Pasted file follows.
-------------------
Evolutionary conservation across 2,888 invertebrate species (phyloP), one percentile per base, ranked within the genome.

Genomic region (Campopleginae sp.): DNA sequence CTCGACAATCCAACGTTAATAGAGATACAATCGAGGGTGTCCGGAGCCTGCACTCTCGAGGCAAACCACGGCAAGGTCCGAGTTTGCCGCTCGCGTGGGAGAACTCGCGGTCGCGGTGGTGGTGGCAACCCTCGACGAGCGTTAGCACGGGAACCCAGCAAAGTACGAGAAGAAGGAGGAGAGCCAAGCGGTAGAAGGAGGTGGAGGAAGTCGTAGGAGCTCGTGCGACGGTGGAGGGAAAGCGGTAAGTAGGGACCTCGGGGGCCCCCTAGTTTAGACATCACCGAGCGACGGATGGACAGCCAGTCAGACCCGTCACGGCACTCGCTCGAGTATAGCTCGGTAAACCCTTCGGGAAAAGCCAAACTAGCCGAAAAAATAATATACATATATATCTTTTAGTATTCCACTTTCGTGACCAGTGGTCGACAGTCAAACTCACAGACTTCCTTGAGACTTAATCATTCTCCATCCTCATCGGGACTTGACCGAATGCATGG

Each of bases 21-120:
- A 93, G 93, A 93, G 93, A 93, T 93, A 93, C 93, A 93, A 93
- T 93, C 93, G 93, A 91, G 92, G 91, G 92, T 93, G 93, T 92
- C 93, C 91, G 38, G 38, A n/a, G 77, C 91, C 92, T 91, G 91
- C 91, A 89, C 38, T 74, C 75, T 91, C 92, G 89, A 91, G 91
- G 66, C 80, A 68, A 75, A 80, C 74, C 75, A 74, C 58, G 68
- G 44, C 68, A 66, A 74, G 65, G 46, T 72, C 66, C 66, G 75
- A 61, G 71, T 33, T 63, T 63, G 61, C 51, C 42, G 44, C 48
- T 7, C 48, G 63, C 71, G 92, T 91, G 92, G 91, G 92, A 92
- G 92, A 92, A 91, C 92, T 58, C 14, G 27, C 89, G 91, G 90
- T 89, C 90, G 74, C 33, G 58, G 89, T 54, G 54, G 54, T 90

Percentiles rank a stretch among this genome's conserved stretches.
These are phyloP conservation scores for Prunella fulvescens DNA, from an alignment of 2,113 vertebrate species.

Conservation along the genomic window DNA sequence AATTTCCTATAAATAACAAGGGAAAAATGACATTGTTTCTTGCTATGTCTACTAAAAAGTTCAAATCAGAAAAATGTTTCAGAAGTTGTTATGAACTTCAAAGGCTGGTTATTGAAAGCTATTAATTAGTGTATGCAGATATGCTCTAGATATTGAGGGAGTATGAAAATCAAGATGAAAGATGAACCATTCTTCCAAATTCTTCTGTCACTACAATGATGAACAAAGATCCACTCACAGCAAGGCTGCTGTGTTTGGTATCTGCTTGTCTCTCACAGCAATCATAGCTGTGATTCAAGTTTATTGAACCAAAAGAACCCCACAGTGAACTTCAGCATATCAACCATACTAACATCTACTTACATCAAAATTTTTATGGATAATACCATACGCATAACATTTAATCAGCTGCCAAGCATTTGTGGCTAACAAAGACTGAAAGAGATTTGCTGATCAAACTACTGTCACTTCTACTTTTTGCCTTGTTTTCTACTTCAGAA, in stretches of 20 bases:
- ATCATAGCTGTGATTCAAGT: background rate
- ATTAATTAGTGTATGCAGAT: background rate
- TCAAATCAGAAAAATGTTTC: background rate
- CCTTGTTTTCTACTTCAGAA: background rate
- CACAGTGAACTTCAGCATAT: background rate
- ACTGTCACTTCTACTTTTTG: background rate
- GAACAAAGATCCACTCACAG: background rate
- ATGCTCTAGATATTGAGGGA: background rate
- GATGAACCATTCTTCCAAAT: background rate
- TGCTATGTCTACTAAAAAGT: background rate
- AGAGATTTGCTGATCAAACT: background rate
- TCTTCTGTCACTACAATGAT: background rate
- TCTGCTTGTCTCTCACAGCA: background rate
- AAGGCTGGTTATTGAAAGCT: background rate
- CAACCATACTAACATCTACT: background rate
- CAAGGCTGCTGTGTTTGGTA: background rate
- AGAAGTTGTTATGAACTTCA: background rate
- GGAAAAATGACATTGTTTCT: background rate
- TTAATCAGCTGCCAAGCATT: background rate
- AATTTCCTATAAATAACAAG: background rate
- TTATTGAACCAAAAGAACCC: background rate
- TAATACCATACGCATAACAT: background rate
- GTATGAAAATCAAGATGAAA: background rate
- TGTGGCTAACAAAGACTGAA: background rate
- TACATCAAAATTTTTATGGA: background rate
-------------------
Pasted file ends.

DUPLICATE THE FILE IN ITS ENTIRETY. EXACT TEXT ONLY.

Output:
Evolutionary conservation across 2,888 invertebrate species (phyloP), one percentile per base, ranked within the genome.

Genomic region (Campopleginae sp.): DNA sequence CTCGACAATCCAACGTTAATAGAGATACAATCGAGGGTGTCCGGAGCCTGCACTCTCGAGGCAAACCACGGCAAGGTCCGAGTTTGCCGCTCGCGTGGGAGAACTCGCGGTCGCGGTGGTGGTGGCAACCCTCGACGAGCGTTAGCACGGGAACCCAGCAAAGTACGAGAAGAAGGAGGAGAGCCAAGCGGTAGAAGGAGGTGGAGGAAGTCGTAGGAGCTCGTGCGACGGTGGAGGGAAAGCGGTAAGTAGGGACCTCGGGGGCCCCCTAGTTTAGACATCACCGAGCGACGGATGGACAGCCAGTCAGACCCGTCACGGCACTCGCTCGAGTATAGCTCGGTAAACCCTTCGGGAAAAGCCAAACTAGCCGAAAAAATAATATACATATATATCTTTTAGTATTCCACTTTCGTGACCAGTGGTCGACAGTCAAACTCACAGACTTCCTTGAGACTTAATCATTCTCCATCCTCATCGGGACTTGACCGAATGCATGG

Each of bases 21-120:
- A 93, G 93, A 93, G 93, A 93, T 93, A 93, C 93, A 93, A 93
- T 93, C 93, G 93, A 91, G 92, G 91, G 92, T 93, G 93, T 92
- C 93, C 91, G 38, G 38, A n/a, G 77, C 91, C 92, T 91, G 91
- C 91, A 89, C 38, T 74, C 75, T 91, C 92, G 89, A 91, G 91
- G 66, C 80, A 68, A 75, A 80, C 74, C 75, A 74, C 58, G 68
- G 44, C 68, A 66, A 74, G 65, G 46, T 72, C 66, C 66, G 75
- A 61, G 71, T 33, T 63, T 63, G 61, C 51, C 42, G 44, C 48
- T 7, C 48, G 63, C 71, G 92, T 91, G 92, G 91, G 92, A 92
- G 92, A 92, A 91, C 92, T 58, C 14, G 27, C 89, G 91, G 90
- T 89, C 90, G 74, C 33, G 58, G 89, T 54, G 54, G 54, T 90

Percentiles rank a stretch among this genome's conserved stretches.
These are phyloP conservation scores for Prunella fulvescens DNA, from an alignment of 2,113 vertebrate species.

Conservation along the genomic window DNA sequence AATTTCCTATAAATAACAAGGGAAAAATGACATTGTTTCTTGCTATGTCTACTAAAAAGTTCAAATCAGAAAAATGTTTCAGAAGTTGTTATGAACTTCAAAGGCTGGTTATTGAAAGCTATTAATTAGTGTATGCAGATATGCTCTAGATATTGAGGGAGTATGAAAATCAAGATGAAAGATGAACCATTCTTCCAAATTCTTCTGTCACTACAATGATGAACAAAGATCCACTCACAGCAAGGCTGCTGTGTTTGGTATCTGCTTGTCTCTCACAGCAATCATAGCTGTGATTCAAGTTTATTGAACCAAAAGAACCCCACAGTGAACTTCAGCATATCAACCATACTAACATCTACTTACATCAAAATTTTTATGGATAATACCATACGCATAACATTTAATCAGCTGCCAAGCATTTGTGGCTAACAAAGACTGAAAGAGATTTGCTGATCAAACTACTGTCACTTCTACTTTTTGCCTTGTTTTCTACTTCAGAA, in stretches of 20 bases:
- ATCATAGCTGTGATTCAAGT: background rate
- ATTAATTAGTGTATGCAGAT: background rate
- TCAAATCAGAAAAATGTTTC: background rate
- CCTTGTTTTCTACTTCAGAA: background rate
- CACAGTGAACTTCAGCATAT: background rate
- ACTGTCACTTCTACTTTTTG: background rate
- GAACAAAGATCCACTCACAG: background rate
- ATGCTCTAGATATTGAGGGA: background rate
- GATGAACCATTCTTCCAAAT: background rate
- TGCTATGTCTACTAAAAAGT: background rate
- AGAGATTTGCTGATCAAACT: background rate
- TCTTCTGTCACTACAATGAT: background rate
- TCTGCTTGTCTCTCACAGCA: background rate
- AAGGCTGGTTATTGAAAGCT: background rate
- CAACCATACTAACATCTACT: background rate
- CAAGGCTGCTGTGTTTGGTA: background rate
- AGAAGTTGTTATGAACTTCA: background rate
- GGAAAAATGACATTGTTTCT: background rate
- TTAATCAGCTGCCAAGCATT: background rate
- AATTTCCTATAAATAACAAG: background rate
- TTATTGAACCAAAAGAACCC: background rate
- TAATACCATACGCATAACAT: background rate
- GTATGAAAATCAAGATGAAA: background rate
- TGTGGCTAACAAAGACTGAA: background rate
- TACATCAAAATTTTTATGGA: background rate